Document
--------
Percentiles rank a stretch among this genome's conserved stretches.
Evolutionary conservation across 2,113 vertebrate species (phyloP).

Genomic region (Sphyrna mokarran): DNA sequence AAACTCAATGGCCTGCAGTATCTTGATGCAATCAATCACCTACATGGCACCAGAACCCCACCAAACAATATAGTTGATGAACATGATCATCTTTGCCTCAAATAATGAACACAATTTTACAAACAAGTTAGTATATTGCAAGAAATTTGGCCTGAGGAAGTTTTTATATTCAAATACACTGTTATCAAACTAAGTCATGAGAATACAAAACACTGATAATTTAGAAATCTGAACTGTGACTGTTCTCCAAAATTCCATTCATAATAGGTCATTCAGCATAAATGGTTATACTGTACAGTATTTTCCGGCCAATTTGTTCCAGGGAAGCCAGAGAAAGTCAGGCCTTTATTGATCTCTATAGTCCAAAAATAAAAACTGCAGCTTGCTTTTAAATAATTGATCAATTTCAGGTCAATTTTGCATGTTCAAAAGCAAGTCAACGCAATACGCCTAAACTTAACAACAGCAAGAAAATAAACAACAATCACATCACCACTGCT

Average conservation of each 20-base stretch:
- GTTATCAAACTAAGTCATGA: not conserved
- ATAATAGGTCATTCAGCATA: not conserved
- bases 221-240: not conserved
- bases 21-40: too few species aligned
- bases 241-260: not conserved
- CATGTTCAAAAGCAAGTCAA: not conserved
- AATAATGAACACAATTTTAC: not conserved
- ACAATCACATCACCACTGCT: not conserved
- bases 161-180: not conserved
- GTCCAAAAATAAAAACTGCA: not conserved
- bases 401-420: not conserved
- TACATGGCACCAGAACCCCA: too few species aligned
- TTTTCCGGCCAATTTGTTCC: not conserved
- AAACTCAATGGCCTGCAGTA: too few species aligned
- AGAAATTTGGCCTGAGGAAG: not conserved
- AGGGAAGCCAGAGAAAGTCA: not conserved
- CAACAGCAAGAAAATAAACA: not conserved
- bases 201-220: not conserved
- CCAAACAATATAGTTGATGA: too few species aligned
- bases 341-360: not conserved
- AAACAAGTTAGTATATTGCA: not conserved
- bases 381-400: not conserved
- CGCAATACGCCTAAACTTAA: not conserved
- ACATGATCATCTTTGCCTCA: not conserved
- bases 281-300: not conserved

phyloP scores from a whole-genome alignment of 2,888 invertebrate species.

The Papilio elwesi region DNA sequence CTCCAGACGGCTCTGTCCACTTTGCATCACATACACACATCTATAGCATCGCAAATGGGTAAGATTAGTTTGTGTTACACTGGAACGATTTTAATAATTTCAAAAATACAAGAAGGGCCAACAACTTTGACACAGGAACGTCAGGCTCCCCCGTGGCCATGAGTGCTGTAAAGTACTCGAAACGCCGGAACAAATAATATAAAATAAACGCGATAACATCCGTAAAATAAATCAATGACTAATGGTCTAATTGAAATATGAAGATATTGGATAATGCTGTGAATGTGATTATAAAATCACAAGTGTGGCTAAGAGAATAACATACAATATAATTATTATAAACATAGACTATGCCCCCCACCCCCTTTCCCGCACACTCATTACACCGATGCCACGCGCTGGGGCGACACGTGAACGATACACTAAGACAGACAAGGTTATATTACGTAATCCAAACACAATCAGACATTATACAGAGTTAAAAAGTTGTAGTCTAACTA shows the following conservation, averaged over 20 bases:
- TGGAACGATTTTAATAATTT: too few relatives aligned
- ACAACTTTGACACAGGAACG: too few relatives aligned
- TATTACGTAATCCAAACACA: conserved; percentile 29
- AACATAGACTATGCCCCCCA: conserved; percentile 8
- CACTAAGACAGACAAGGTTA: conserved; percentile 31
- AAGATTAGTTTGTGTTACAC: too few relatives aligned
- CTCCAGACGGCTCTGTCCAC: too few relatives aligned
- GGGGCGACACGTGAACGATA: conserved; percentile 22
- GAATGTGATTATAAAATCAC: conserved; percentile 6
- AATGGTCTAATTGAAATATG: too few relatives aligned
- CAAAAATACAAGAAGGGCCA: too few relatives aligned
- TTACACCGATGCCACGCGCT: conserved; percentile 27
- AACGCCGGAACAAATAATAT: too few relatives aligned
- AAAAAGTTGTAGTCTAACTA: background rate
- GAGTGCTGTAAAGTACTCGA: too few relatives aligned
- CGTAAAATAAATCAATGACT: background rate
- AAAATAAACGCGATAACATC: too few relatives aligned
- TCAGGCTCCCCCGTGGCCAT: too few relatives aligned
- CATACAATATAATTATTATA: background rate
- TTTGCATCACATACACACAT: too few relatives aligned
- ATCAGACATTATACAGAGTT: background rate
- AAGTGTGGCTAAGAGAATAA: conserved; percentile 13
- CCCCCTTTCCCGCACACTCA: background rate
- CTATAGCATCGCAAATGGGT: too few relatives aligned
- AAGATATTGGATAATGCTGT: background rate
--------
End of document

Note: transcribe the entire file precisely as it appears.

Percentiles rank a stretch among this genome's conserved stretches.
Evolutionary conservation across 2,113 vertebrate species (phyloP).

Genomic region (Sphyrna mokarran): DNA sequence AAACTCAATGGCCTGCAGTATCTTGATGCAATCAATCACCTACATGGCACCAGAACCCCACCAAACAATATAGTTGATGAACATGATCATCTTTGCCTCAAATAATGAACACAATTTTACAAACAAGTTAGTATATTGCAAGAAATTTGGCCTGAGGAAGTTTTTATATTCAAATACACTGTTATCAAACTAAGTCATGAGAATACAAAACACTGATAATTTAGAAATCTGAACTGTGACTGTTCTCCAAAATTCCATTCATAATAGGTCATTCAGCATAAATGGTTATACTGTACAGTATTTTCCGGCCAATTTGTTCCAGGGAAGCCAGAGAAAGTCAGGCCTTTATTGATCTCTATAGTCCAAAAATAAAAACTGCAGCTTGCTTTTAAATAATTGATCAATTTCAGGTCAATTTTGCATGTTCAAAAGCAAGTCAACGCAATACGCCTAAACTTAACAACAGCAAGAAAATAAACAACAATCACATCACCACTGCT

Average conservation of each 20-base stretch:
- GTTATCAAACTAAGTCATGA: not conserved
- ATAATAGGTCATTCAGCATA: not conserved
- bases 221-240: not conserved
- bases 21-40: too few species aligned
- bases 241-260: not conserved
- CATGTTCAAAAGCAAGTCAA: not conserved
- AATAATGAACACAATTTTAC: not conserved
- ACAATCACATCACCACTGCT: not conserved
- bases 161-180: not conserved
- GTCCAAAAATAAAAACTGCA: not conserved
- bases 401-420: not conserved
- TACATGGCACCAGAACCCCA: too few species aligned
- TTTTCCGGCCAATTTGTTCC: not conserved
- AAACTCAATGGCCTGCAGTA: too few species aligned
- AGAAATTTGGCCTGAGGAAG: not conserved
- AGGGAAGCCAGAGAAAGTCA: not conserved
- CAACAGCAAGAAAATAAACA: not conserved
- bases 201-220: not conserved
- CCAAACAATATAGTTGATGA: too few species aligned
- bases 341-360: not conserved
- AAACAAGTTAGTATATTGCA: not conserved
- bases 381-400: not conserved
- CGCAATACGCCTAAACTTAA: not conserved
- ACATGATCATCTTTGCCTCA: not conserved
- bases 281-300: not conserved

phyloP scores from a whole-genome alignment of 2,888 invertebrate species.

The Papilio elwesi region DNA sequence CTCCAGACGGCTCTGTCCACTTTGCATCACATACACACATCTATAGCATCGCAAATGGGTAAGATTAGTTTGTGTTACACTGGAACGATTTTAATAATTTCAAAAATACAAGAAGGGCCAACAACTTTGACACAGGAACGTCAGGCTCCCCCGTGGCCATGAGTGCTGTAAAGTACTCGAAACGCCGGAACAAATAATATAAAATAAACGCGATAACATCCGTAAAATAAATCAATGACTAATGGTCTAATTGAAATATGAAGATATTGGATAATGCTGTGAATGTGATTATAAAATCACAAGTGTGGCTAAGAGAATAACATACAATATAATTATTATAAACATAGACTATGCCCCCCACCCCCTTTCCCGCACACTCATTACACCGATGCCACGCGCTGGGGCGACACGTGAACGATACACTAAGACAGACAAGGTTATATTACGTAATCCAAACACAATCAGACATTATACAGAGTTAAAAAGTTGTAGTCTAACTA shows the following conservation, averaged over 20 bases:
- TGGAACGATTTTAATAATTT: too few relatives aligned
- ACAACTTTGACACAGGAACG: too few relatives aligned
- TATTACGTAATCCAAACACA: conserved; percentile 29
- AACATAGACTATGCCCCCCA: conserved; percentile 8
- CACTAAGACAGACAAGGTTA: conserved; percentile 31
- AAGATTAGTTTGTGTTACAC: too few relatives aligned
- CTCCAGACGGCTCTGTCCAC: too few relatives aligned
- GGGGCGACACGTGAACGATA: conserved; percentile 22
- GAATGTGATTATAAAATCAC: conserved; percentile 6
- AATGGTCTAATTGAAATATG: too few relatives aligned
- CAAAAATACAAGAAGGGCCA: too few relatives aligned
- TTACACCGATGCCACGCGCT: conserved; percentile 27
- AACGCCGGAACAAATAATAT: too few relatives aligned
- AAAAAGTTGTAGTCTAACTA: background rate
- GAGTGCTGTAAAGTACTCGA: too few relatives aligned
- CGTAAAATAAATCAATGACT: background rate
- AAAATAAACGCGATAACATC: too few relatives aligned
- TCAGGCTCCCCCGTGGCCAT: too few relatives aligned
- CATACAATATAATTATTATA: background rate
- TTTGCATCACATACACACAT: too few relatives aligned
- ATCAGACATTATACAGAGTT: background rate
- AAGTGTGGCTAAGAGAATAA: conserved; percentile 13
- CCCCCTTTCCCGCACACTCA: background rate
- CTATAGCATCGCAAATGGGT: too few relatives aligned
- AAGATATTGGATAATGCTGT: background rate